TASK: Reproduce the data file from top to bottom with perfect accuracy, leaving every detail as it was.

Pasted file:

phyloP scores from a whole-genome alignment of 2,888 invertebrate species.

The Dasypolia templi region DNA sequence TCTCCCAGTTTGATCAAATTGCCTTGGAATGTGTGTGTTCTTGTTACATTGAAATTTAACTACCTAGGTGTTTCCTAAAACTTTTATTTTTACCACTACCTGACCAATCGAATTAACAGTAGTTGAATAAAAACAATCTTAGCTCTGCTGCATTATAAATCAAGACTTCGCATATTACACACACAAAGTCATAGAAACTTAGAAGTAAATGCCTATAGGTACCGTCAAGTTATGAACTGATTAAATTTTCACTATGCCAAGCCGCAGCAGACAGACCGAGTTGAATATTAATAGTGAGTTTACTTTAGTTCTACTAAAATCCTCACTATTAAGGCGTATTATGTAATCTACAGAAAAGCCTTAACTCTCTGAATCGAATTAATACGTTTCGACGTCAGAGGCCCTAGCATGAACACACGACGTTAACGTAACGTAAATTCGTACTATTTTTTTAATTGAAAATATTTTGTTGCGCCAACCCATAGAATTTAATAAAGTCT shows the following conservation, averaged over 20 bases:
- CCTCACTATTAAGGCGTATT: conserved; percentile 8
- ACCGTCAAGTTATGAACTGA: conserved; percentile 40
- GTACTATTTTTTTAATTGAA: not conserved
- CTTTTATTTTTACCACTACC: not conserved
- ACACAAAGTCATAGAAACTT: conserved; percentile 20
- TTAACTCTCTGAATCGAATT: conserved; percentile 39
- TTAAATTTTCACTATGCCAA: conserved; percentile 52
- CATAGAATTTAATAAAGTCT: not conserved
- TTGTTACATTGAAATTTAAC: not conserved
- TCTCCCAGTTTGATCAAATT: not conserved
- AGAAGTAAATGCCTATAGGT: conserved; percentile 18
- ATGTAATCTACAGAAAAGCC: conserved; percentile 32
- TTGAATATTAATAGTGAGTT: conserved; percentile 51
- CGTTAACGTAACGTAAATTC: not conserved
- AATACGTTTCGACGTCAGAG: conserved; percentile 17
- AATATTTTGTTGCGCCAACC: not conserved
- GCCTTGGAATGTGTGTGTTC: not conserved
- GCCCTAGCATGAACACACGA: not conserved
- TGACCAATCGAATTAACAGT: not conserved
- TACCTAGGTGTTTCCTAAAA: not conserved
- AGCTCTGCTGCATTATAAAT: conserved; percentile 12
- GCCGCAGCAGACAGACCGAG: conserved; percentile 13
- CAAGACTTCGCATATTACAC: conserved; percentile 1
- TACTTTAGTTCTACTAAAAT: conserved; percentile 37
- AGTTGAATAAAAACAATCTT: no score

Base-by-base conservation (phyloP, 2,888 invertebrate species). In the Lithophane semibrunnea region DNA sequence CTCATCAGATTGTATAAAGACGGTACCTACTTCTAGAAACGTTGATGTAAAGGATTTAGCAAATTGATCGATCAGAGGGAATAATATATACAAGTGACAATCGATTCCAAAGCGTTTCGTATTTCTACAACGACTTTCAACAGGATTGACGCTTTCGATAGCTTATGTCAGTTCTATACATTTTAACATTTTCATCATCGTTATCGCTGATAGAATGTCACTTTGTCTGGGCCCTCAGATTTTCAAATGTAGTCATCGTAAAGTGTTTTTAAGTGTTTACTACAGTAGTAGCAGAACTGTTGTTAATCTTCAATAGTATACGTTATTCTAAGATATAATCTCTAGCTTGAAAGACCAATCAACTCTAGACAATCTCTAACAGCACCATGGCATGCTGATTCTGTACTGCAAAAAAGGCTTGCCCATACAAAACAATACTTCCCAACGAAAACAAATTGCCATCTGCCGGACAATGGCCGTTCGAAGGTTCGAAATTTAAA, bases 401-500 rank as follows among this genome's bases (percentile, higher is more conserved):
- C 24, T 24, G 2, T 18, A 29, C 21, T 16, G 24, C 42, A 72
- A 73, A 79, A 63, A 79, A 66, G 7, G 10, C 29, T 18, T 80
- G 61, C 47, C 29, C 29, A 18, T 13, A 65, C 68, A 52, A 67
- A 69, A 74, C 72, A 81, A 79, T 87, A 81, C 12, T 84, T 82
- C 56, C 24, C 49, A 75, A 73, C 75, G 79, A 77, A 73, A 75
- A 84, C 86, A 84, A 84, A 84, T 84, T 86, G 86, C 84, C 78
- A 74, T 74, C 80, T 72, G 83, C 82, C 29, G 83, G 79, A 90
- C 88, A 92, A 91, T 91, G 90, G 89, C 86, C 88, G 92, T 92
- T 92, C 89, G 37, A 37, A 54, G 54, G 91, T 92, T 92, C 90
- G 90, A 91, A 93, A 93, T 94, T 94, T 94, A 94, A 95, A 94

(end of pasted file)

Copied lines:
phyloP scores from a whole-genome alignment of 2,888 invertebrate species.

The Dasypolia templi region DNA sequence TCTCCCAGTTTGATCAAATTGCCTTGGAATGTGTGTGTTCTTGTTACATTGAAATTTAACTACCTAGGTGTTTCCTAAAACTTTTATTTTTACCACTACCTGACCAATCGAATTAACAGTAGTTGAATAAAAACAATCTTAGCTCTGCTGCATTATAAATCAAGACTTCGCATATTACACACACAAAGTCATAGAAACTTAGAAGTAAATGCCTATAGGTACCGTCAAGTTATGAACTGATTAAATTTTCACTATGCCAAGCCGCAGCAGACAGACCGAGTTGAATATTAATAGTGAGTTTACTTTAGTTCTACTAAAATCCTCACTATTAAGGCGTATTATGTAATCTACAGAAAAGCCTTAACTCTCTGAATCGAATTAATACGTTTCGACGTCAGAGGCCCTAGCATGAACACACGACGTTAACGTAACGTAAATTCGTACTATTTTTTTAATTGAAAATATTTTGTTGCGCCAACCCATAGAATTTAATAAAGTCT shows the following conservation, averaged over 20 bases:
- CCTCACTATTAAGGCGTATT: conserved; percentile 8
- ACCGTCAAGTTATGAACTGA: conserved; percentile 40
- GTACTATTTTTTTAATTGAA: not conserved
- CTTTTATTTTTACCACTACC: not conserved
- ACACAAAGTCATAGAAACTT: conserved; percentile 20
- TTAACTCTCTGAATCGAATT: conserved; percentile 39
- TTAAATTTTCACTATGCCAA: conserved; percentile 52
- CATAGAATTTAATAAAGTCT: not conserved
- TTGTTACATTGAAATTTAAC: not conserved
- TCTCCCAGTTTGATCAAATT: not conserved
- AGAAGTAAATGCCTATAGGT: conserved; percentile 18
- ATGTAATCTACAGAAAAGCC: conserved; percentile 32
- TTGAATATTAATAGTGAGTT: conserved; percentile 51
- CGTTAACGTAACGTAAATTC: not conserved
- AATACGTTTCGACGTCAGAG: conserved; percentile 17
- AATATTTTGTTGCGCCAACC: not conserved
- GCCTTGGAATGTGTGTGTTC: not conserved
- GCCCTAGCATGAACACACGA: not conserved
- TGACCAATCGAATTAACAGT: not conserved
- TACCTAGGTGTTTCCTAAAA: not conserved
- AGCTCTGCTGCATTATAAAT: conserved; percentile 12
- GCCGCAGCAGACAGACCGAG: conserved; percentile 13
- CAAGACTTCGCATATTACAC: conserved; percentile 1
- TACTTTAGTTCTACTAAAAT: conserved; percentile 37
- AGTTGAATAAAAACAATCTT: no score

Base-by-base conservation (phyloP, 2,888 invertebrate species). In the Lithophane semibrunnea region DNA sequence CTCATCAGATTGTATAAAGACGGTACCTACTTCTAGAAACGTTGATGTAAAGGATTTAGCAAATTGATCGATCAGAGGGAATAATATATACAAGTGACAATCGATTCCAAAGCGTTTCGTATTTCTACAACGACTTTCAACAGGATTGACGCTTTCGATAGCTTATGTCAGTTCTATACATTTTAACATTTTCATCATCGTTATCGCTGATAGAATGTCACTTTGTCTGGGCCCTCAGATTTTCAAATGTAGTCATCGTAAAGTGTTTTTAAGTGTTTACTACAGTAGTAGCAGAACTGTTGTTAATCTTCAATAGTATACGTTATTCTAAGATATAATCTCTAGCTTGAAAGACCAATCAACTCTAGACAATCTCTAACAGCACCATGGCATGCTGATTCTGTACTGCAAAAAAGGCTTGCCCATACAAAACAATACTTCCCAACGAAAACAAATTGCCATCTGCCGGACAATGGCCGTTCGAAGGTTCGAAATTTAAA, bases 401-500 rank as follows among this genome's bases (percentile, higher is more conserved):
- C 24, T 24, G 2, T 18, A 29, C 21, T 16, G 24, C 42, A 72
- A 73, A 79, A 63, A 79, A 66, G 7, G 10, C 29, T 18, T 80
- G 61, C 47, C 29, C 29, A 18, T 13, A 65, C 68, A 52, A 67
- A 69, A 74, C 72, A 81, A 79, T 87, A 81, C 12, T 84, T 82
- C 56, C 24, C 49, A 75, A 73, C 75, G 79, A 77, A 73, A 75
- A 84, C 86, A 84, A 84, A 84, T 84, T 86, G 86, C 84, C 78
- A 74, T 74, C 80, T 72, G 83, C 82, C 29, G 83, G 79, A 90
- C 88, A 92, A 91, T 91, G 90, G 89, C 86, C 88, G 92, T 92
- T 92, C 89, G 37, A 37, A 54, G 54, G 91, T 92, T 92, C 90
- G 90, A 91, A 93, A 93, T 94, T 94, T 94, A 94, A 95, A 94